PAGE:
Of course, Pokémon hasn’t been the subject of ridicule only from religious organizations but PETA as well. PETA even created their own game in which the player controls the Pokémon to attack the opposing human.

Medium‘s Holly Richardson states,

In the world of Pokémon​, trainers can not coerce their partners, and are expected to withhold themselves​ to a degree of morality. Those who decide to force Pokémon into battle in the media are condemned. So, the Pokémon company can not​ be held responsible for portraying animal cruelty, as it​ teaches players that Pokémon and humans are equal alike, and more importantly conveys that creatures deserve the same respect we do.


Christian organizations have been concerned with magic for a long time, whether in Harry Potter, Pokémon, or any other fantasy franchise. In this regard, Pokémon has been accused of using magic talismans such as the gym badges and evolution stones to control and evolve Pokémon, respectively. Also, some of the types and moves have undergone scrutiny. Notably, Psychic, Ghost, Dark, and Fairy-type Pokémon moves have been described as “extraordinary paranormal powers.” Due to the franchise originating in Japan, Pokémon inherently involve East Asian spiritualism and mysticism. This causes Christian groups to denounce it as pagan. Recently, Pokémon has included themes from other mythologies, regions, and even alchemy. (See more)


I’m sure if you know Pokémon, you saw this one a mile away. Most Christians believe in creationism, and evolution is often cited as the opposing viewpoint. However, if anyone here should be mad, it should be the scientists and those who accept Darwin’s theory of evolution.

As stated in this glorious Game Theorists video from 2011, “Just by looking at the definition [of evolution], we have already debunked the creationist argument. When a Pokémon evolves in the game, it’s a single Pokémon changing forms in that moment, not across generations.” Later in the video, MattPat questions, “So if it’s not evolution, what is it?” That answer shows that what we see in Pokémon is a lot closer to metamorphosis or puberty, similar to the process of a caterpillar becoming a chrysalis and then a butterfly. Therefore, in the words of MattPat, “Pokémon is not pro-science or anti-god, it just skipped seventh grade biology and has a catchy theme song.”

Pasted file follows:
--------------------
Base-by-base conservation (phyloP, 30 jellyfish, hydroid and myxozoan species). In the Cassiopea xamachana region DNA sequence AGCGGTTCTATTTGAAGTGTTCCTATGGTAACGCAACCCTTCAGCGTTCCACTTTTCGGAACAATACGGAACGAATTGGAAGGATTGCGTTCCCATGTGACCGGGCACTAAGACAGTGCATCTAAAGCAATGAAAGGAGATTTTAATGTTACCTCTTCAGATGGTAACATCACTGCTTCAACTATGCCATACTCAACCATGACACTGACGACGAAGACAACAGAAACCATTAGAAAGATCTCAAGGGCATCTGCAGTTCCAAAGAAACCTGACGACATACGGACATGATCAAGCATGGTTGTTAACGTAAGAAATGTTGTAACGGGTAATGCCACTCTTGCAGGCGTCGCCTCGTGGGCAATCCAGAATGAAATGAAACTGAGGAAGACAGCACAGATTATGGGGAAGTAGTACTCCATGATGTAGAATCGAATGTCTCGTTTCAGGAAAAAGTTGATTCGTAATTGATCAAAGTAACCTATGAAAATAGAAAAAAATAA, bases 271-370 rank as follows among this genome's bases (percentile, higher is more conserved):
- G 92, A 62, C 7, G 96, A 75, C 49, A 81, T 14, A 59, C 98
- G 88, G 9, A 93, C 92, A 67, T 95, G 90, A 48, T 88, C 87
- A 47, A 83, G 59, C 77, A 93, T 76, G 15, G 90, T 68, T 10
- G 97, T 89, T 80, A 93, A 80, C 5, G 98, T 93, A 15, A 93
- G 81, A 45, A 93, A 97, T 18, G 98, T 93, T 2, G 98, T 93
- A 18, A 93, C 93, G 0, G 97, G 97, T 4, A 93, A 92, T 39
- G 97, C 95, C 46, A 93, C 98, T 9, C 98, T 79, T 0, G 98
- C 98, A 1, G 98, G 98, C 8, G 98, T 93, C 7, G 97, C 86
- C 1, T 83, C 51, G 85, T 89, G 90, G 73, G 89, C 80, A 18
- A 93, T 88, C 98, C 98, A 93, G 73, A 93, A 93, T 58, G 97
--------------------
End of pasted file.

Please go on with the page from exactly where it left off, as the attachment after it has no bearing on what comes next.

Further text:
Jewish conspiracy

Some outspoken fundamentalist Muslims have claimed that Pokémon is a Jewish conspiracy intended to get Muslim children to renounce their faith. These same groups, presumably unaware of the franchise’s Japanese origin, claimed that the word “Pokémon” means “I am Jewish.” In 2001, the Grand Mufti of Saudi Arabia, who is the highest religious authority in the kingdom, issued a fatwā banning the Pokémon franchise. Following this, the High Muslim authorities in Qatar and Egypt also banned the franchise.


A few other crazy claims are that if you play the Kanto Pokérap backwards, “Gotta Catch ’em All!” can be heard as “I love Satan.” Additionally, within the cartoon, the close relationship between the characters Ash and Brock was “a sign of the cartoon’s gay agenda.”

Overall, Pokémon is harmless, if not helpful. It teaches the power of friendship and has captivated the hearts of millions, nonreligious and religious alike. If anything, Pokémon is a fantasy where we can all put aside our differences and bond over its varying species, deep lore, and friendly message.